Wednesday, October 13, 2010

This show is pretty offensive (am I only just now realizing this? I can't even tell anymore.)

There was a super cute and sexy scene in last night's episode of Glee, where Santana and Brittany are having a kissing session at Brittany's house.  It's been referenced in past episodes that their friendship is sexual in nature, but it's clear they're not dating, and that they freely date other people (seemingly exclusively boys).  When Santana stopped the session abruptly, annoyed at Brittany for talking too much, she spat out that the only reason she was wasting her time with Brittany is because her preferred FWB Puck is not available.  This was the first of a couple of scenes which made me really sad for Brittany, and made me think about how differently the show treats queer women and queer men.  I might not agree totally with After Ellen's Lux Alptraum, who wrote that "Brittany and Santana are [her] queer icons," but they are definitely more than just straight girls who make out in order to please their male partners.

While of course this is not to say that this show has shown the utmost sensitivity when ever discussing gay culture or homophobia, it has taken a lot more effort to respect the struggles of gay teen boys through the character of Kurt.  Now, when Kurt announced that he would be singing a song from Victor Victoria, I audibly cheered, "Yes!"  Actor Chris Colfer has displayed some great range, and I knew he'd do a great job with the number "Le Jazz Hot."  That said, it was a little weird to show that as a gay boy, the character is some hijra blend of masculine and feminine.

Another element of this complicated situation is the new character Sam, who is found equally appealing by Kurt and Quinn (and Finn), and who everyone wants to play on their team.  Most importantly, though, this nerd speaks Na'vi and thought that he needed to impress everyone at his new school by dumping a bottle of Sun-In on his head instead of just showing off his abs, guitar and singing skills, and cute smile.  What a weirdo.

Back in Santana land, she and Mercedes belted out a duet of Ike & Tina Turner's "River Deep - Mountain High" that is so on fire that it made me sweat.  If only they didn't make Santana say every line with a sprinkle of ebonics for no reason.

Meanwhile, things are getting confusing for poor Brittany.  Since Santana won't duet with her, she asks Artie to be her partner because she knows he has a good voice.  He is surprised because she has never given him the time of day, and she admits that she used to think he was a robot.  She flirts with him, and he goes along with it, hoping to get over Tina, even though he's not really that interested in Brittany.  In a way, it was cute when Brittany lifted Artie out of his chair and laid him down on her bed, saying that their hook up would have been inevitable since he's on the football team now.  Artie seems nervously excited to lose his virginity, and Brittany never seems to have any ulterior motives or pity in mind.

So the next day, Artie slut-shames and dumps her, and it is completely uncalled for.  He gets mad at her for having sex with him because he wanted his first time to be important, and he doesn't believe that it was important for her.  Let me know if you picked up on any coercion or forcing in the previous scene, because I did not get the impression that he was anything but on board.  I don't know that it would have come off any differently if the genders had been reversed, either.  Brittany genuinely likes Artie, and hoped they could have a nice date together at Breadsticks (I forgot to mention that the glee club is competing for a free dinner there).  She wants to share spaghetti, Lady and the Tramp style.  This scene was really difficult for me.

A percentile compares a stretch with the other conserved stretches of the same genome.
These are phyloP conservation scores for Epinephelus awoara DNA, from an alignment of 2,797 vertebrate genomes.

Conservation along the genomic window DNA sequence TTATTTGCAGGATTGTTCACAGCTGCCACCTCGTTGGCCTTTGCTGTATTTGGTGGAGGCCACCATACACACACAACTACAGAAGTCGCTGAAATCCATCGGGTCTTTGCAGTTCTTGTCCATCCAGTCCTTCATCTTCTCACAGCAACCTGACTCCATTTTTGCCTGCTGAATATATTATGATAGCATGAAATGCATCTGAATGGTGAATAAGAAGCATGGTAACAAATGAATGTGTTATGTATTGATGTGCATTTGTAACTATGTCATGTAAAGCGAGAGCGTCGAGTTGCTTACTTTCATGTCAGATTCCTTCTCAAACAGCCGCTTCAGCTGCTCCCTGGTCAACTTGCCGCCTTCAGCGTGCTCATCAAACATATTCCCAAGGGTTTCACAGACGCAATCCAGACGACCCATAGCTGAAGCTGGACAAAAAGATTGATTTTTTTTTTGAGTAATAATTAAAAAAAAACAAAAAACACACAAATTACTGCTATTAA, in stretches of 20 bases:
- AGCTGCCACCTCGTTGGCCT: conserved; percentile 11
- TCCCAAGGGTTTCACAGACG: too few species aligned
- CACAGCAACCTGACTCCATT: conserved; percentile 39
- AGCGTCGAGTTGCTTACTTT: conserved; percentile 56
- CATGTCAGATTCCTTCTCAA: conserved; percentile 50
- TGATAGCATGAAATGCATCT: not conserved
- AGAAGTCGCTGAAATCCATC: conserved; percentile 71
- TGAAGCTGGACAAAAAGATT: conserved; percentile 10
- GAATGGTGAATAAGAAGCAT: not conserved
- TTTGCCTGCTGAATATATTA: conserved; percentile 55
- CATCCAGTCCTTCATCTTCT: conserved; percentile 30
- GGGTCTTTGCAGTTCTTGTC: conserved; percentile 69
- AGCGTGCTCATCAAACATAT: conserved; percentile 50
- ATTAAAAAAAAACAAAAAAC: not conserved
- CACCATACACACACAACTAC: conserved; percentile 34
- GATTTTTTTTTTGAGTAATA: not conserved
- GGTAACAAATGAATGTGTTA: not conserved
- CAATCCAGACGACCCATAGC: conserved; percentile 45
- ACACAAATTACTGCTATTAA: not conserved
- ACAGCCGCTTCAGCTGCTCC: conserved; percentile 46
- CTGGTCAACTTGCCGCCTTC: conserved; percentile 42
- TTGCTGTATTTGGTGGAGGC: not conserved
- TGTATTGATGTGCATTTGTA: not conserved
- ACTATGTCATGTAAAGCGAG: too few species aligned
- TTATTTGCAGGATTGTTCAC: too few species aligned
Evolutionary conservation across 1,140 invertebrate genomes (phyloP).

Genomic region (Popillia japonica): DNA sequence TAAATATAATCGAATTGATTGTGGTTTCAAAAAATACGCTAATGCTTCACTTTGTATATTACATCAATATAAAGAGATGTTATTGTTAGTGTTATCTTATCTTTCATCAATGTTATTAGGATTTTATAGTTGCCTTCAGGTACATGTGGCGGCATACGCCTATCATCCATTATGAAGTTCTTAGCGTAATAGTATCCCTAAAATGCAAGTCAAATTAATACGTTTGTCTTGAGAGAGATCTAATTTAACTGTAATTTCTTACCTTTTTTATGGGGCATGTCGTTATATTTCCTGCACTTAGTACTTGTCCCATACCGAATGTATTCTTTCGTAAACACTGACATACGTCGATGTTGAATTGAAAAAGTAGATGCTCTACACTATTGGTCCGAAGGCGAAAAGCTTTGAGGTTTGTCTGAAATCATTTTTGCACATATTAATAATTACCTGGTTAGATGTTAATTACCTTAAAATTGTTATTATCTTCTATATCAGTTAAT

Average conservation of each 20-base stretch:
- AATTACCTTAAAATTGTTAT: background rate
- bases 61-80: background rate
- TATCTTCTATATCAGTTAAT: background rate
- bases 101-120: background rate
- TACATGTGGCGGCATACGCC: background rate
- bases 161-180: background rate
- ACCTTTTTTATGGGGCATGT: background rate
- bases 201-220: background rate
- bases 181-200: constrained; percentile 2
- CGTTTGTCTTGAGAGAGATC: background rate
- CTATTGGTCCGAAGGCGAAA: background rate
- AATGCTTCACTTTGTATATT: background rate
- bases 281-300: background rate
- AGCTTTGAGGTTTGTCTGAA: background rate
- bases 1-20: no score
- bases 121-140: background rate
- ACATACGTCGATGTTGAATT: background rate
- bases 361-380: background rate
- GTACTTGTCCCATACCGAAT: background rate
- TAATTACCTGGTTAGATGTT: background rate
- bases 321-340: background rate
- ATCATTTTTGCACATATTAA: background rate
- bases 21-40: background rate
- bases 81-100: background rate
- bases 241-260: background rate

Our other glee clubbers are just along for the ride.  Rachel pulls a Katherine Heigl and realizes that she is completely unlikeable, and she and Finn sing a couple of boring duets.  Mike Chang, who should spend more time shirtless and less time having a mullet, finally gets lines, and duets with Tina on "Sing!" from A Chorus Line.  This song is not fun but I guess they did their best with it.  I just don't understand how Tina is "introducing us to the amazing voice of Mike Chang" if he's been in the Glee Club for over a year.  Was he just the dance contingent, like Kurt is the Cheerios' singing element, and Artie is the football team's human battering ram?  What is this school?

Finally, there was at least one Olive Garden commercial aired during this episode, which made me laugh because of the show's parody with a place called "Breadsticks," but when we see Brittany alone at the restaurant pushing a meatball across her plate with her nose, it was way sadder to me than when Rachel wanted to find her birth mom or whatever.  LEAVE BRITTANY ALONE!  (I apologize for that.)  In two weeks the show will be taking on the Rocky Horror Show, which, as a former cast member, I am biased towards, but hopefully they let the episode stew in the play's campy awfulness.  If only I could shout callbacks at the television without freaking out my housemates.

Glee, Tuesdays at 8pm on Fox


Anonymous said...

I loved your recap. It was insightful and beautifully written. Brittany is the reason I started watching the show regularly, and I'm glad she is a full cast member now. It's funny that she's the comedic relief, and yet, there is something sad about her. Kurt and Rachel's dilemmas don't really elicit tears from me, but I think Brittany's got the potential.

Anonymous said...

this is so true. I actually broke into tears when I saw the scene where Brittany was pushing the meatball across her plate. She genuinely wanted it to be a nice date and yet, Artie wouldn't even hear her side of the story. I kinda hate Santana right now.